You've asked for it, so here is my spin on the Carl Zeiss Distagon T* 3.5/18 ultra-wide angle lens. Once again, I won't get all geek/techie on you, rather I'll just give you my experiences, thoughts and impressions on using this lens. As you know from other reviews, I shoot with a Nikon D700 in full manual and keep my post-work in CS5 to a minimum - usually a contrast adjust or the occasional cross-balance when the mood strikes me. I love to keep my shots as close to SOOC as I can. With my Zeiss glass, I really find no need to do much post work. No need for color correction, sharpness layers, curves or what have you. A few people have questioned if the shots I post here are truly that good from Zeiss - I assure you they are. I keep my EXIF in tact so you can see for yourself.
ZEISS DISTAGON T* 3.5/18 TECH SPECS
The ZEISS Distagon T* 3.5/18 is a solid lens that is perfect for landscape and architectural photography. At f/3.5, the has sharpness which is more pronounced in the center, but as you stop down to f/5.6 and beyond the sharpness is spot on edge to edge.
- Focal Length: 18 mm
- Mount: ZF.2
- Aperture: f/3.5 - 22
- Elements: 13 in 11 groups
- Min Focus: 0.3 m
- Weight: 470 g
- Length: 87.1 mm
- Filter thread: 82 mm
This is a huge piece of glass with a large 82mm thread to hold your filters (I suggest the B+W 82mm Clear UV Haze filter to protect your investment).
Like all other Zeiss glass, this is a hefty lens weighing in at just over a pound. No crappy plastic or rubber make this thing as solid as a Sherman tank. No plastic and rubber means very smooth and accurate focus control on this fully manual piece of German goodness. You can focus as close as 30 cm (about a foot) and capture amazing sweeping landscapes. With a 99º viewable angle, you can expect to get some smooth, wide and dramatic shots. Also, this is one of the coolest looking lenses I have seen with the glass being a good deal wider than the barrel - a massive 82mm thread. Definitely turns the heads when you walk around with this. Like the Zeiss 1.4/85, you may be tempted to take photos of the lens as much as with it.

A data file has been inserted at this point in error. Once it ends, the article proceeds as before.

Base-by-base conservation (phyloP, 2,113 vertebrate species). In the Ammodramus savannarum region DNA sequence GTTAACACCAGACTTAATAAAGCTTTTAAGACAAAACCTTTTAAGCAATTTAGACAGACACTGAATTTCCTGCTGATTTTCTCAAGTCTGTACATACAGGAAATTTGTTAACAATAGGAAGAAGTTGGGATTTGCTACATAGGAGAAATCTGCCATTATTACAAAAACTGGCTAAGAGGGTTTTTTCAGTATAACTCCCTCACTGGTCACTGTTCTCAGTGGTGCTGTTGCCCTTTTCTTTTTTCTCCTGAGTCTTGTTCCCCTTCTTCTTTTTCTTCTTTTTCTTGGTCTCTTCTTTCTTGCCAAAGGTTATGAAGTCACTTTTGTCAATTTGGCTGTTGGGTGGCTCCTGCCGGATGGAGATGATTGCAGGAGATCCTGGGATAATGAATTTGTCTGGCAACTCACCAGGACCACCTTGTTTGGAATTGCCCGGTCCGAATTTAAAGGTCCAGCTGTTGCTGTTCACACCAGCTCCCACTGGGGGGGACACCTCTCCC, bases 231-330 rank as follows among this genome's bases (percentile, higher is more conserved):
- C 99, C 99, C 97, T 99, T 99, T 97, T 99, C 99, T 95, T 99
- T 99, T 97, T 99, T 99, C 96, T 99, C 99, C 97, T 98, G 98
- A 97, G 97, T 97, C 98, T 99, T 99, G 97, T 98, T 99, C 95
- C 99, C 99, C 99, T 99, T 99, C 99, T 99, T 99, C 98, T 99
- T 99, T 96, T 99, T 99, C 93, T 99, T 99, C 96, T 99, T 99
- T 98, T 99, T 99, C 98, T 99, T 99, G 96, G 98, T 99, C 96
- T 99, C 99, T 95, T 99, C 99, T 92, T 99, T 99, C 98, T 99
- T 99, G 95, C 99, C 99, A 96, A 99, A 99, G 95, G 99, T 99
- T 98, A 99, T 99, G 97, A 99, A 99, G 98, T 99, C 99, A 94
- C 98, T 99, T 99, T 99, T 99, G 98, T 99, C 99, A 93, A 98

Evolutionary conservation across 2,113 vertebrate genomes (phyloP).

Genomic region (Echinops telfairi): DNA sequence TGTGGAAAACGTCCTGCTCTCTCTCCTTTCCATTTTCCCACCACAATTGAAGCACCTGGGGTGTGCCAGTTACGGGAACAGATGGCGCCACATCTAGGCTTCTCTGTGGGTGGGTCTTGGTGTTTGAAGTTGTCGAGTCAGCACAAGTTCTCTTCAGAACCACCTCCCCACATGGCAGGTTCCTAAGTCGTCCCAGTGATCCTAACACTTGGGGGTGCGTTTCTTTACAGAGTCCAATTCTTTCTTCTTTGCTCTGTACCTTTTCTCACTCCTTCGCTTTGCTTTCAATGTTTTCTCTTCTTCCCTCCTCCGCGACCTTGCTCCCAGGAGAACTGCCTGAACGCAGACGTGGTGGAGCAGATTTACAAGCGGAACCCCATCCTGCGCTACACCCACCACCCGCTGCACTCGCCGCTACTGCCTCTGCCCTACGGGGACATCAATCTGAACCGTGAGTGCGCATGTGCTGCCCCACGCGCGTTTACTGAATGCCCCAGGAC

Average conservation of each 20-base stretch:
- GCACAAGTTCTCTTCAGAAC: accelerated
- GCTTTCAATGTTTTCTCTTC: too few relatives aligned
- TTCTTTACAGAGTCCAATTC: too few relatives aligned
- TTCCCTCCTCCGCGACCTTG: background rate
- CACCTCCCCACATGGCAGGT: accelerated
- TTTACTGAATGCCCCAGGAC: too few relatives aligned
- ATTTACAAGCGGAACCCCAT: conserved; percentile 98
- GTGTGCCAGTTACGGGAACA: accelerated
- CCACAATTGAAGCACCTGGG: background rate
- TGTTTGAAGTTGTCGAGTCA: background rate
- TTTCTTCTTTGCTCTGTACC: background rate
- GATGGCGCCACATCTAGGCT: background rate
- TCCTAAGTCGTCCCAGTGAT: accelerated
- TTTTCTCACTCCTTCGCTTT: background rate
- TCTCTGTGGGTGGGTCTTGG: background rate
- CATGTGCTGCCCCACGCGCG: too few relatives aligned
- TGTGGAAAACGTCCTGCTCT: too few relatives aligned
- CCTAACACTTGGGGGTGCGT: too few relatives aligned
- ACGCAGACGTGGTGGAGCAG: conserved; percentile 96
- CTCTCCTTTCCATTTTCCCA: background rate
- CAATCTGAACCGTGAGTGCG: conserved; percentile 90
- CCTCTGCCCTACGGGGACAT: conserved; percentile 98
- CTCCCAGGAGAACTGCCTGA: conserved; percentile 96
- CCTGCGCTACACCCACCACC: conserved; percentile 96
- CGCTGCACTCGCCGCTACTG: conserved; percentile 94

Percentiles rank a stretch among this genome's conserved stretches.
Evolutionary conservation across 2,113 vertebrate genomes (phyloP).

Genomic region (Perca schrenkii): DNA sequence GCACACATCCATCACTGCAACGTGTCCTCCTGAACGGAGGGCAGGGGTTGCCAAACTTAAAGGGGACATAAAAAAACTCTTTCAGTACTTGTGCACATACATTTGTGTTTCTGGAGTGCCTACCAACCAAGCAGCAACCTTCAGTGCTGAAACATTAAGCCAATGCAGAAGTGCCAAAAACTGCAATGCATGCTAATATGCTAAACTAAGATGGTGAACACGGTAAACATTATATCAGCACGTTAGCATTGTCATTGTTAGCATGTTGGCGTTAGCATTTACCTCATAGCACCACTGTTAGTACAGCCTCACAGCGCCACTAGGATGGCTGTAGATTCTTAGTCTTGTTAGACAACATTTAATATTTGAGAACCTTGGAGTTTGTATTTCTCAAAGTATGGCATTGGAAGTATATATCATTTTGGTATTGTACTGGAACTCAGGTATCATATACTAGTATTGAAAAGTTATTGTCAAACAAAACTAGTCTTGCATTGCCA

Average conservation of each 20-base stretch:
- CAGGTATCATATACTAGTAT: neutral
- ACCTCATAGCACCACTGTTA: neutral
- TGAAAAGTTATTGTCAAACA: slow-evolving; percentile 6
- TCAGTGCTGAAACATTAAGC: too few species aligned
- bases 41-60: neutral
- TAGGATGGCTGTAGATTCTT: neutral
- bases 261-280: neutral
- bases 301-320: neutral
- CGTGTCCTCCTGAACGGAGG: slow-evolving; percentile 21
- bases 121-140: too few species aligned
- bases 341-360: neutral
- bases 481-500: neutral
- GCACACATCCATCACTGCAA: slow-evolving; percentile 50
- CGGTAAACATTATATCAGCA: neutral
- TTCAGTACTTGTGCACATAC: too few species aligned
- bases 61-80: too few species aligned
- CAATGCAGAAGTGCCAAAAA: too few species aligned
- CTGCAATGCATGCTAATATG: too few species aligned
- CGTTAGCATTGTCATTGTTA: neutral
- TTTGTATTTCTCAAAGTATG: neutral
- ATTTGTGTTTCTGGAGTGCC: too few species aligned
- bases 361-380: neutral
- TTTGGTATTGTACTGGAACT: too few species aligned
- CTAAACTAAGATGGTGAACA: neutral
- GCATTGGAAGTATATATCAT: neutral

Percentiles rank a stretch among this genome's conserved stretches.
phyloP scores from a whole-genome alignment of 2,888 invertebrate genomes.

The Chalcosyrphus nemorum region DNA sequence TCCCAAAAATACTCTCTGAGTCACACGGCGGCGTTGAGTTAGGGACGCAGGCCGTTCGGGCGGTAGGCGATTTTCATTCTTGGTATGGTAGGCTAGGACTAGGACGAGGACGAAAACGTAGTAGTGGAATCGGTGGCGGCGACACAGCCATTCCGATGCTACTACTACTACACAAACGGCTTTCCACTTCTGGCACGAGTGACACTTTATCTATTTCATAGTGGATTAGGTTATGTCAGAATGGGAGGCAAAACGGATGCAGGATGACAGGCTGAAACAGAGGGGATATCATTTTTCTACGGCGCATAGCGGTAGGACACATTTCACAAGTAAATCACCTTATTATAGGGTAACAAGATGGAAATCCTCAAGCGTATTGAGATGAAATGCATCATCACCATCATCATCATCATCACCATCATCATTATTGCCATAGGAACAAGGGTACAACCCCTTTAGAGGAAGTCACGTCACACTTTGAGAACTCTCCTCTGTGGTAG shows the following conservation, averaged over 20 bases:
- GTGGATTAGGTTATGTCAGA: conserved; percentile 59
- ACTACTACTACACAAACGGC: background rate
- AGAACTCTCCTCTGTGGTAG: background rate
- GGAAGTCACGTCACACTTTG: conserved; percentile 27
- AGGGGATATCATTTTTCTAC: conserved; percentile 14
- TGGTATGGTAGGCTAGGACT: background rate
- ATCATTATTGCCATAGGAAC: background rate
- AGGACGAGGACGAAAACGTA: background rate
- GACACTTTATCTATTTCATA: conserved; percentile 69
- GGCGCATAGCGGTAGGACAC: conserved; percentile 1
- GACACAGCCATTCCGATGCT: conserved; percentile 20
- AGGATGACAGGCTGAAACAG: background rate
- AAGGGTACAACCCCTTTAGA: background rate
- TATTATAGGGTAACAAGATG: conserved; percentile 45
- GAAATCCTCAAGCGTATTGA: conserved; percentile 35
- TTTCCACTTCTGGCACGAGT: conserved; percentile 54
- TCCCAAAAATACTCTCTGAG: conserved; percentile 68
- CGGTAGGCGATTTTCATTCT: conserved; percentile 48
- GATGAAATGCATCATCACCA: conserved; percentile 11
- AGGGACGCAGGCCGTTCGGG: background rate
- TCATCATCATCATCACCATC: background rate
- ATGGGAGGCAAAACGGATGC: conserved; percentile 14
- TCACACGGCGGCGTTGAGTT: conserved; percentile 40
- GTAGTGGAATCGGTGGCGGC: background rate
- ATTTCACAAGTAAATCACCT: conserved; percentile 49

Though I colossally underutilize this lens, I absolutely love it. In the Nikon F-Mount, the 3.5/18 is as wide as you can get with Zeiss. As much as I'd love to see a wider mount, like the 2.8/16 you can get on the Sony Alpha, this 3.5/18 is plenty wide when mounted to a Full Frame camera and still respectable at a 27mm equivalent on DX sensors. Architecture, landscapes or anything else you may shoot are sharp from corner to corner, front to back. For example, the photo above is of Searles Castle in Windham, NH. I was able to catch it in its entirety from about 40 yards from the front door. This was taken at f/22 and the shutter was open for a full 30 seconds @ ISO 1600.
I just love the way the 3.5/18 treats lights. A beautiful sharp twinkle light that adds a spectacular charm to a night shot. Also, notice there is zero distortion thanks to the precision floating elements design of Zeiss lenses. This design allows for the highest image quality and sharpest focus. Look at the brick in the foreground and the stone on the castle - this thing is tack-sharp!
Ultimate in Landscapes
Lanscapes are a passion of mine. Though I have not shot too many in the past few months, it is what brought me into photography. What the Zeiss 2/35 and Zeiss 1.4/85 do with Bokeh, the 3.5/18 does with stunning landscapes. For this one, I shot at F/22 once again with no filters. This was a 0.7 second exposure with the camera and lens balancing on my foot (forgot my tripod like a tool) a few feet from the water.
Yes, me, the camera and the lens all got soaked.
Like I said, I am really under-utilizing this lens right now, mainly because I have not been doing landscapes lately. I have a ton of test shots (of very uninteresting subjects) that I took with this - but nothing I really want to highlight here. I do promise to get out there and shoot more of them, especially at the lake where this lens is so dramatic. Then I will come back to update this article for you.
Depending on how wide you really want to go, I think you should try both the Distagon T* 2.8/21 and Distagon T* 3.5/18. Compare what they give you and see what will work best. Though I have not tried the 2.8/21 yet, I have heard some very pleasing results. Now get out there and shoot!
Next Up - Makro-Planar T* 2/50
Carl Zeiss will be sending me a Makro-Planar T* 2/50 to demo next week - something I am so excited for. It'll be the first Makro lens I get to try and plan to take full advantage of it while I have it. I will do a full write-up of my experience!